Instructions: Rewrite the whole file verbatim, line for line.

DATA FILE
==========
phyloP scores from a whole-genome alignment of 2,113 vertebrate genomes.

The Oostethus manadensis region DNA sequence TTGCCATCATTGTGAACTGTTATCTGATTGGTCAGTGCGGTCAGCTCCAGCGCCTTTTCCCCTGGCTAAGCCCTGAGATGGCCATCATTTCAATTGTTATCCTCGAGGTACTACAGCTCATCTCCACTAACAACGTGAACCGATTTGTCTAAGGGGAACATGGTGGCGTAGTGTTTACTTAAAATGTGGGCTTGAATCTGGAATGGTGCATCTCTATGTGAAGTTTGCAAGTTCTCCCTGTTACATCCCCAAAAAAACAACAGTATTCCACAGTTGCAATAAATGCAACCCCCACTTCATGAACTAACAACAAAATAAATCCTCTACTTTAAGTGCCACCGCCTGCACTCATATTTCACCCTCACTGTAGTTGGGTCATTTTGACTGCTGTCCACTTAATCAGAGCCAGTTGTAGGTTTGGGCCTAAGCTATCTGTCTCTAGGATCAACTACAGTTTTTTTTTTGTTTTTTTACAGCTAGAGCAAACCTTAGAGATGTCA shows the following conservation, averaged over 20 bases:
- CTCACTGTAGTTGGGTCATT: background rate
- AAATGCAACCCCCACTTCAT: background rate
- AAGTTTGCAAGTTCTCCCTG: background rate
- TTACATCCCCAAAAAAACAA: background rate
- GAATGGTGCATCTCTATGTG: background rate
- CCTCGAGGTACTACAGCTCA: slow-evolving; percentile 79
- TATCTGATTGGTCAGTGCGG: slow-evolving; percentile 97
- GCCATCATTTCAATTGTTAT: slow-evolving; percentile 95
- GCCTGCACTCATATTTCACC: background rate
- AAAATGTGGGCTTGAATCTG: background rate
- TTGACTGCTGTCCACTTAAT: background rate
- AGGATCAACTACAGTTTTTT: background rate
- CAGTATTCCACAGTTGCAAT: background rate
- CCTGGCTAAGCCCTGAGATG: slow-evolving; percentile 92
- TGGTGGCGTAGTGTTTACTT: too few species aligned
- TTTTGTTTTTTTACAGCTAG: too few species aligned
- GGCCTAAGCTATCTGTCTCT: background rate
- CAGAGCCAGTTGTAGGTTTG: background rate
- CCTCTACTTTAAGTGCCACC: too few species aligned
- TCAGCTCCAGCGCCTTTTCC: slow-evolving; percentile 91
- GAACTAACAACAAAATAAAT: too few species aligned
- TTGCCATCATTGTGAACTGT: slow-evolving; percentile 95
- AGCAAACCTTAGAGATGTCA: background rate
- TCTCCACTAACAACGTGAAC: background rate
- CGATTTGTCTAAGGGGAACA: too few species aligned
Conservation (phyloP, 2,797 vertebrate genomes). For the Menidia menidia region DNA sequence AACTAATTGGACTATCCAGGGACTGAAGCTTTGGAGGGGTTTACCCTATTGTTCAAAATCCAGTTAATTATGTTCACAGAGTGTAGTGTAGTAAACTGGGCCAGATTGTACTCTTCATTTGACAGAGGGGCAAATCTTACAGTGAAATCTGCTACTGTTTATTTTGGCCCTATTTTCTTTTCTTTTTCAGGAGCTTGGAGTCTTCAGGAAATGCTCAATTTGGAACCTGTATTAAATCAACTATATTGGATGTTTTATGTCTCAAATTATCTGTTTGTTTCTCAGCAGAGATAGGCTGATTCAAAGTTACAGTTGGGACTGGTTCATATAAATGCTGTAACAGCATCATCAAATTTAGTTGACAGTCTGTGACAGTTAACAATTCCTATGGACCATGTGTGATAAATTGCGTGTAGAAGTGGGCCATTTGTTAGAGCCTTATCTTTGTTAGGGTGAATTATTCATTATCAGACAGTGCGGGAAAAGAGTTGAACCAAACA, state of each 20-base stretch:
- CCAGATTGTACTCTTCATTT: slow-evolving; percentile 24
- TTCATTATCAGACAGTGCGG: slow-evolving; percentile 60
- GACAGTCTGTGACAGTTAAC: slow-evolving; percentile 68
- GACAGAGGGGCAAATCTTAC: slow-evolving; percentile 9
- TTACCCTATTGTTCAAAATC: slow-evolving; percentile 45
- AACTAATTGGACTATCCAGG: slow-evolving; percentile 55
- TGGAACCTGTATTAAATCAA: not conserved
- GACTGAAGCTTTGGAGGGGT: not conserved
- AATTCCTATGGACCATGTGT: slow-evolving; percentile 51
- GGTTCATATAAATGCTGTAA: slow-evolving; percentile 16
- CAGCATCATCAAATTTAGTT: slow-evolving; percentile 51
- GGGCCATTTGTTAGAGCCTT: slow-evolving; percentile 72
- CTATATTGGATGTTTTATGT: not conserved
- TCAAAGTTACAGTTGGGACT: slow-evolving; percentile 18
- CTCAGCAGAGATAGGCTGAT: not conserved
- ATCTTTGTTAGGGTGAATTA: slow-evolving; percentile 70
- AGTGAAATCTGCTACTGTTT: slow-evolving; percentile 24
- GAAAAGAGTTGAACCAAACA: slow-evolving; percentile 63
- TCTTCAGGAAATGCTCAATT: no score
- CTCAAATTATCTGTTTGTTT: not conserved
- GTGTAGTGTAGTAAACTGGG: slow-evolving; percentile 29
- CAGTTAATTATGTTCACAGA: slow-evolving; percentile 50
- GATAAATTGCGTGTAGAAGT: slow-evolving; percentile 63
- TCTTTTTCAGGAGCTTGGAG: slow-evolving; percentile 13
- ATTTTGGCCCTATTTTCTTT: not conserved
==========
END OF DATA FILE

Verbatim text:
phyloP scores from a whole-genome alignment of 2,113 vertebrate genomes.

The Oostethus manadensis region DNA sequence TTGCCATCATTGTGAACTGTTATCTGATTGGTCAGTGCGGTCAGCTCCAGCGCCTTTTCCCCTGGCTAAGCCCTGAGATGGCCATCATTTCAATTGTTATCCTCGAGGTACTACAGCTCATCTCCACTAACAACGTGAACCGATTTGTCTAAGGGGAACATGGTGGCGTAGTGTTTACTTAAAATGTGGGCTTGAATCTGGAATGGTGCATCTCTATGTGAAGTTTGCAAGTTCTCCCTGTTACATCCCCAAAAAAACAACAGTATTCCACAGTTGCAATAAATGCAACCCCCACTTCATGAACTAACAACAAAATAAATCCTCTACTTTAAGTGCCACCGCCTGCACTCATATTTCACCCTCACTGTAGTTGGGTCATTTTGACTGCTGTCCACTTAATCAGAGCCAGTTGTAGGTTTGGGCCTAAGCTATCTGTCTCTAGGATCAACTACAGTTTTTTTTTTGTTTTTTTACAGCTAGAGCAAACCTTAGAGATGTCA shows the following conservation, averaged over 20 bases:
- CTCACTGTAGTTGGGTCATT: background rate
- AAATGCAACCCCCACTTCAT: background rate
- AAGTTTGCAAGTTCTCCCTG: background rate
- TTACATCCCCAAAAAAACAA: background rate
- GAATGGTGCATCTCTATGTG: background rate
- CCTCGAGGTACTACAGCTCA: slow-evolving; percentile 79
- TATCTGATTGGTCAGTGCGG: slow-evolving; percentile 97
- GCCATCATTTCAATTGTTAT: slow-evolving; percentile 95
- GCCTGCACTCATATTTCACC: background rate
- AAAATGTGGGCTTGAATCTG: background rate
- TTGACTGCTGTCCACTTAAT: background rate
- AGGATCAACTACAGTTTTTT: background rate
- CAGTATTCCACAGTTGCAAT: background rate
- CCTGGCTAAGCCCTGAGATG: slow-evolving; percentile 92
- TGGTGGCGTAGTGTTTACTT: too few species aligned
- TTTTGTTTTTTTACAGCTAG: too few species aligned
- GGCCTAAGCTATCTGTCTCT: background rate
- CAGAGCCAGTTGTAGGTTTG: background rate
- CCTCTACTTTAAGTGCCACC: too few species aligned
- TCAGCTCCAGCGCCTTTTCC: slow-evolving; percentile 91
- GAACTAACAACAAAATAAAT: too few species aligned
- TTGCCATCATTGTGAACTGT: slow-evolving; percentile 95
- AGCAAACCTTAGAGATGTCA: background rate
- TCTCCACTAACAACGTGAAC: background rate
- CGATTTGTCTAAGGGGAACA: too few species aligned
Conservation (phyloP, 2,797 vertebrate genomes). For the Menidia menidia region DNA sequence AACTAATTGGACTATCCAGGGACTGAAGCTTTGGAGGGGTTTACCCTATTGTTCAAAATCCAGTTAATTATGTTCACAGAGTGTAGTGTAGTAAACTGGGCCAGATTGTACTCTTCATTTGACAGAGGGGCAAATCTTACAGTGAAATCTGCTACTGTTTATTTTGGCCCTATTTTCTTTTCTTTTTCAGGAGCTTGGAGTCTTCAGGAAATGCTCAATTTGGAACCTGTATTAAATCAACTATATTGGATGTTTTATGTCTCAAATTATCTGTTTGTTTCTCAGCAGAGATAGGCTGATTCAAAGTTACAGTTGGGACTGGTTCATATAAATGCTGTAACAGCATCATCAAATTTAGTTGACAGTCTGTGACAGTTAACAATTCCTATGGACCATGTGTGATAAATTGCGTGTAGAAGTGGGCCATTTGTTAGAGCCTTATCTTTGTTAGGGTGAATTATTCATTATCAGACAGTGCGGGAAAAGAGTTGAACCAAACA, state of each 20-base stretch:
- CCAGATTGTACTCTTCATTT: slow-evolving; percentile 24
- TTCATTATCAGACAGTGCGG: slow-evolving; percentile 60
- GACAGTCTGTGACAGTTAAC: slow-evolving; percentile 68
- GACAGAGGGGCAAATCTTAC: slow-evolving; percentile 9
- TTACCCTATTGTTCAAAATC: slow-evolving; percentile 45
- AACTAATTGGACTATCCAGG: slow-evolving; percentile 55
- TGGAACCTGTATTAAATCAA: not conserved
- GACTGAAGCTTTGGAGGGGT: not conserved
- AATTCCTATGGACCATGTGT: slow-evolving; percentile 51
- GGTTCATATAAATGCTGTAA: slow-evolving; percentile 16
- CAGCATCATCAAATTTAGTT: slow-evolving; percentile 51
- GGGCCATTTGTTAGAGCCTT: slow-evolving; percentile 72
- CTATATTGGATGTTTTATGT: not conserved
- TCAAAGTTACAGTTGGGACT: slow-evolving; percentile 18
- CTCAGCAGAGATAGGCTGAT: not conserved
- ATCTTTGTTAGGGTGAATTA: slow-evolving; percentile 70
- AGTGAAATCTGCTACTGTTT: slow-evolving; percentile 24
- GAAAAGAGTTGAACCAAACA: slow-evolving; percentile 63
- TCTTCAGGAAATGCTCAATT: no score
- CTCAAATTATCTGTTTGTTT: not conserved
- GTGTAGTGTAGTAAACTGGG: slow-evolving; percentile 29
- CAGTTAATTATGTTCACAGA: slow-evolving; percentile 50
- GATAAATTGCGTGTAGAAGT: slow-evolving; percentile 63
- TCTTTTTCAGGAGCTTGGAG: slow-evolving; percentile 13
- ATTTTGGCCCTATTTTCTTT: not conserved